With apologies to Poet Laureate Andrew Motion's `In Memory Of Ted Hughes'
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The Independent Online
Teddy knew and Gunnar knew, but I did not know

and Darren, who was with me, didn't have a clue

how our spun-out last minute miracle double

would be the best ones we'd get. We had been stitched

up before, that I did know, and dribbling from one side

of your mouth the Stella Artois stained your away shirt.

"It's goals did it," you said afterwards, passing one big can

over the punters to me and wiping the froth off the edge

"You can't have too few goals or you find the whole

shebang goes crash." It was a small front bar

where we were squeezed together jammed in

between the pool table and a large pile of chairs

which was alright if everyone kept still

but wobbled whenever the action went down the

German end. And threatened to fall down altogether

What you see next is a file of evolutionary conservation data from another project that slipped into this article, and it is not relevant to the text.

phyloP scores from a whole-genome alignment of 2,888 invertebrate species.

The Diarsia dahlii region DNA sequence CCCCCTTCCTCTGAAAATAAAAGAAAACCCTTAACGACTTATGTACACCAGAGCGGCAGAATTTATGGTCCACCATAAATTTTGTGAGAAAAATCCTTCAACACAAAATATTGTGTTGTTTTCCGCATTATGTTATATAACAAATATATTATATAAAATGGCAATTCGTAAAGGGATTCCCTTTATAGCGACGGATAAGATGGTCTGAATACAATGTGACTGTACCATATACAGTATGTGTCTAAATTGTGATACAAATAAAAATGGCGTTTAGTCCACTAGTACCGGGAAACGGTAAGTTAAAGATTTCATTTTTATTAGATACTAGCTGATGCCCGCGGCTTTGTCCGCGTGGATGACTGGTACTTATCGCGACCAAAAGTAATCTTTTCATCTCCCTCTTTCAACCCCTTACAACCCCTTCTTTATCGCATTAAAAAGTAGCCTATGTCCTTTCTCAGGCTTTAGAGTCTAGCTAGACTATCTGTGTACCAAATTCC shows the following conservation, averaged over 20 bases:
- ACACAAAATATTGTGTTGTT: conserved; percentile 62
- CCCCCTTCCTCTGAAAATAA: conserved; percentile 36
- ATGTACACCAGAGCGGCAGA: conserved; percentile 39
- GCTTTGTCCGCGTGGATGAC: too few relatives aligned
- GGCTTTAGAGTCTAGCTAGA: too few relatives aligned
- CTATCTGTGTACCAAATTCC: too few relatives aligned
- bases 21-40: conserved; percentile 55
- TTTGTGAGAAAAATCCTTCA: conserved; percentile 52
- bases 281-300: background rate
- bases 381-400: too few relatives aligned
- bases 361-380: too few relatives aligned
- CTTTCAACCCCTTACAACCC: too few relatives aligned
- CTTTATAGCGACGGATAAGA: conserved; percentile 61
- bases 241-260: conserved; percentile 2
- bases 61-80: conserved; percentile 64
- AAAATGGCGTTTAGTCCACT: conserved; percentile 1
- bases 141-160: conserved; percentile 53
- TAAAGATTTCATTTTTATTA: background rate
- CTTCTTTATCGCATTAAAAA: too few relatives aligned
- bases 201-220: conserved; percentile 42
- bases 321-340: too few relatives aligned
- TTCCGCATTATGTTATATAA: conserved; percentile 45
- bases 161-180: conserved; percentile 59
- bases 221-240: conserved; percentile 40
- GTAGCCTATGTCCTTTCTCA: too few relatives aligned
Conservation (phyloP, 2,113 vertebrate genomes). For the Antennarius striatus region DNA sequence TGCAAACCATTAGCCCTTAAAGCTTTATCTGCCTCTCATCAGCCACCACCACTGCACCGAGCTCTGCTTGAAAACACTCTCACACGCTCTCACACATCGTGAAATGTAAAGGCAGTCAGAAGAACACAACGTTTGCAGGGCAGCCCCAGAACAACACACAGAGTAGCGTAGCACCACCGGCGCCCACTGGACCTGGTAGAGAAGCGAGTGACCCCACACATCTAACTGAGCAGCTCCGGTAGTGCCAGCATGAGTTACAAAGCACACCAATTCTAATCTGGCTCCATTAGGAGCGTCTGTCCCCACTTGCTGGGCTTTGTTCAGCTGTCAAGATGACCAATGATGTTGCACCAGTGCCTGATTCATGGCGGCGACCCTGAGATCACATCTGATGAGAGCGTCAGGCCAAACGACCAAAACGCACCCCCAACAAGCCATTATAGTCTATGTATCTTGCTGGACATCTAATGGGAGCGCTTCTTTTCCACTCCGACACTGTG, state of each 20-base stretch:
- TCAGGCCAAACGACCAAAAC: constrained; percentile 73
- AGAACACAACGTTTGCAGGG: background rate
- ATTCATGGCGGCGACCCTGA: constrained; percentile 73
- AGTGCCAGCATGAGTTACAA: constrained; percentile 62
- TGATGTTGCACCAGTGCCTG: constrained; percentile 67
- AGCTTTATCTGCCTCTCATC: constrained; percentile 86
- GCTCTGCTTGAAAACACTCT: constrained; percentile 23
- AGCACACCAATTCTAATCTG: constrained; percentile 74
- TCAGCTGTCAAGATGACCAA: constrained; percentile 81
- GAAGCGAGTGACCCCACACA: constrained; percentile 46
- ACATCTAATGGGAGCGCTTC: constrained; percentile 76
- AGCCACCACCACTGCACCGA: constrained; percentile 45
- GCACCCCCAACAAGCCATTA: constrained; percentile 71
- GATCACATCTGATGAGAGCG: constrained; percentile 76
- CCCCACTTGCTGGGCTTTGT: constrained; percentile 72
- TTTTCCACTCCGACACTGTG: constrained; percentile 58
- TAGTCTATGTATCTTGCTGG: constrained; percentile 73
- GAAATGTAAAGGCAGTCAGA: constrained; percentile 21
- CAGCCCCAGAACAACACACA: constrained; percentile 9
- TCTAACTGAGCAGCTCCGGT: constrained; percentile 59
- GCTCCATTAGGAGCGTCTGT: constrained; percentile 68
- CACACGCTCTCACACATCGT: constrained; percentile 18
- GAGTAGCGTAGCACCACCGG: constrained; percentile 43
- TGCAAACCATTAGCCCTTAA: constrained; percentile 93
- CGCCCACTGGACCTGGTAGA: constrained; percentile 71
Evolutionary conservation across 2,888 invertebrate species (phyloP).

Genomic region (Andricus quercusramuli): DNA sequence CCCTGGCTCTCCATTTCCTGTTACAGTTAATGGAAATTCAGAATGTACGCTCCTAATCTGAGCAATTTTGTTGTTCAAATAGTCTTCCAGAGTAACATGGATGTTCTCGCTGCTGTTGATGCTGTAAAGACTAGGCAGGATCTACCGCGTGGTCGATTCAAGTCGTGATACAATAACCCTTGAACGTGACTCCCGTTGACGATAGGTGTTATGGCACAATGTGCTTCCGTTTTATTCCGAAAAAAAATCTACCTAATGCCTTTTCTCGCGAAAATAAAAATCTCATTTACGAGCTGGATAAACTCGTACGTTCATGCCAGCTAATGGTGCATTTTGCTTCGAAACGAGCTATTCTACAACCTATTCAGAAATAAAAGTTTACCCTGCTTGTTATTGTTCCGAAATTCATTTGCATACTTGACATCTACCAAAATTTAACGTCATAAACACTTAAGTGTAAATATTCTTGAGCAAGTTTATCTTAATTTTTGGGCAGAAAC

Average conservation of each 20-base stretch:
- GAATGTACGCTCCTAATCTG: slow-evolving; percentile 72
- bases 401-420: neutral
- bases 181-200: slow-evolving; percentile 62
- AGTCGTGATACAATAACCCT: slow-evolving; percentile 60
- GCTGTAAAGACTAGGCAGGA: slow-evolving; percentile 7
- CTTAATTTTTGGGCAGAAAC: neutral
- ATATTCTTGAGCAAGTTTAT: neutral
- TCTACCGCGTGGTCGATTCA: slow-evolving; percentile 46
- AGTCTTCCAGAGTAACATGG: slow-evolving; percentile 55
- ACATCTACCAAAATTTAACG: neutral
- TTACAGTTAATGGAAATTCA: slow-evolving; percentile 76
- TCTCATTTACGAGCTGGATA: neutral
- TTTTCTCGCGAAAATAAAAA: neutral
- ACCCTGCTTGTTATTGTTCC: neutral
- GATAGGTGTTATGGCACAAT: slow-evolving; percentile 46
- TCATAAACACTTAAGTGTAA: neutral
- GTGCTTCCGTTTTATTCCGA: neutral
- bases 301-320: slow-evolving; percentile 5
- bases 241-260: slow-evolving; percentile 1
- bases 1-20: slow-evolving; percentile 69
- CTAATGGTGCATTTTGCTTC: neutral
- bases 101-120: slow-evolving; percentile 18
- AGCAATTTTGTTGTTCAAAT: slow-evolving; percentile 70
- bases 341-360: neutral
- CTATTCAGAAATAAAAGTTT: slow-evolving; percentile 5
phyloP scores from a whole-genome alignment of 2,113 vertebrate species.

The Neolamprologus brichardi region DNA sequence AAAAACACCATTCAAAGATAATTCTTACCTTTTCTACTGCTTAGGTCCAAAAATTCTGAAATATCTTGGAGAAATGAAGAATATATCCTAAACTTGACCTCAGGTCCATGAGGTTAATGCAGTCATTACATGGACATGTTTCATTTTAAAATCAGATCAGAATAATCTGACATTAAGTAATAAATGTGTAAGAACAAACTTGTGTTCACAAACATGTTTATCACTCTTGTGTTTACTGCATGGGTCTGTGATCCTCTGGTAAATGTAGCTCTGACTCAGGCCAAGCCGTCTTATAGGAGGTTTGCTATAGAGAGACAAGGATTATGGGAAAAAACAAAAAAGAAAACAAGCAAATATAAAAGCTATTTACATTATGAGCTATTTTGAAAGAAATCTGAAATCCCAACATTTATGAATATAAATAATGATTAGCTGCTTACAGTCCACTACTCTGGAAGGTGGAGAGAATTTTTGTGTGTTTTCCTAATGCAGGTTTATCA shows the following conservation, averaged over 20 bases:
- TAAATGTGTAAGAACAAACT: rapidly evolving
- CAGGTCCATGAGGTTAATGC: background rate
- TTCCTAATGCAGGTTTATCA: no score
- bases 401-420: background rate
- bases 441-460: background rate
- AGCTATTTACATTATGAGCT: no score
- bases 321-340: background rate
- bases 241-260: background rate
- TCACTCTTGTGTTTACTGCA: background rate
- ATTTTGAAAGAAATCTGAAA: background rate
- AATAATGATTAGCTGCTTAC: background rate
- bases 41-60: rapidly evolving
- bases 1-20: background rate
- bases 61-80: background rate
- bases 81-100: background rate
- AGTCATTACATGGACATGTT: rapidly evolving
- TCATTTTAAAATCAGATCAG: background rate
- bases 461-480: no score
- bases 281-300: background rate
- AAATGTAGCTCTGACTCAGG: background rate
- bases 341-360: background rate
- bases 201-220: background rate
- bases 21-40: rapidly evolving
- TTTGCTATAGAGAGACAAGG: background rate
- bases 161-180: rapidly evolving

when Basler drove the ball, possibly through Babbel's

legs, inside the far post with Peter Schmeichel still

standing with his mouth open like a fivepenny flytrap

we sat down again, the place so tight in fact

that each of the stacked-up tables now shuddered

every time that anyone so much as lit a fag or pulled

another ring tab. That "goal," drawn out, five-foot screen

in slo-mo was dismal, a low moaning growl broke out

then one or two of the lads had to nip off for a slash

in short they swivelled then fall silent and stared

before the interval and Darren ordered two more Stellas

as well as mine, and went back to his seat chastened.

Ten minutes into the second half, after a lot of pressure

United almost got a goal, Blomqvist steering a deep cross

from Giggsy just over the bar. You dropped your cheese roll,

urging them not to waste time. I might almost have thought

it was over and we were lost to the world then but crucially

we saved it. When Teddy whacked that equaliser into the net

then Solskjaer won it, a game of two corners essentially

the whole bar up in the air, Darren and you kissing each other

the pile of chairs and pints going over, takin' over, Barcelona.

Martin Newell